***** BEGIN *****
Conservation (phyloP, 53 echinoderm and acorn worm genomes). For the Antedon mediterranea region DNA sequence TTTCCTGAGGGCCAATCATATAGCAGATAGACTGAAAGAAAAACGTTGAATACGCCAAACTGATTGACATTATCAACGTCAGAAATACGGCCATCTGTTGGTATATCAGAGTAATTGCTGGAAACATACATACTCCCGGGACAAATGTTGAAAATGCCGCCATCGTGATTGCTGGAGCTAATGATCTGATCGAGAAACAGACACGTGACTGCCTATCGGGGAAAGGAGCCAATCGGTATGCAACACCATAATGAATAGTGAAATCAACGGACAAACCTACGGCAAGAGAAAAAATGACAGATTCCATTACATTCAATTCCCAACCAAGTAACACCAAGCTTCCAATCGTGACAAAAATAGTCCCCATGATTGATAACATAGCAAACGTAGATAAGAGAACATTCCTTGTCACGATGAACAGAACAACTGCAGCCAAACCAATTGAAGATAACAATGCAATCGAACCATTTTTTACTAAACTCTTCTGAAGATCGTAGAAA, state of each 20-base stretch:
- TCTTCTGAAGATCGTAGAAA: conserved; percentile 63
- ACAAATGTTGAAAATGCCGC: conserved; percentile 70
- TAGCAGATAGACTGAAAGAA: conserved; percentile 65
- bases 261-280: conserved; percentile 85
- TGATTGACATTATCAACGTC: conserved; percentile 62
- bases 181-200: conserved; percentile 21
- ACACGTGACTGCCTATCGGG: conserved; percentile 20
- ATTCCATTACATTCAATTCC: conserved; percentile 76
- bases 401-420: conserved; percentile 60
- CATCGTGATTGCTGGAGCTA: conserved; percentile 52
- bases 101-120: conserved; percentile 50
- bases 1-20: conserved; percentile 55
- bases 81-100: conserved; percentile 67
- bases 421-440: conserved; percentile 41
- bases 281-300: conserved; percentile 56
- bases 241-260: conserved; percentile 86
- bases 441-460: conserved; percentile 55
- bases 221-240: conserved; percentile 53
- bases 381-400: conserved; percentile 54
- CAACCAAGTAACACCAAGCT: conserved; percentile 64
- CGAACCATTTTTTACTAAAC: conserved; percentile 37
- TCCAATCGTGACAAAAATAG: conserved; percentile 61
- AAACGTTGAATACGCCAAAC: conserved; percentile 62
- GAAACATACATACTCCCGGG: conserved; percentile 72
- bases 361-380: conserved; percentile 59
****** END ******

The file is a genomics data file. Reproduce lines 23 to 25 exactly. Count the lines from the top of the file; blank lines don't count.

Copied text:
- TCCAATCGTGACAAAAATAG: conserved; percentile 61
- AAACGTTGAATACGCCAAAC: conserved; percentile 62
- GAAACATACATACTCCCGGG: conserved; percentile 72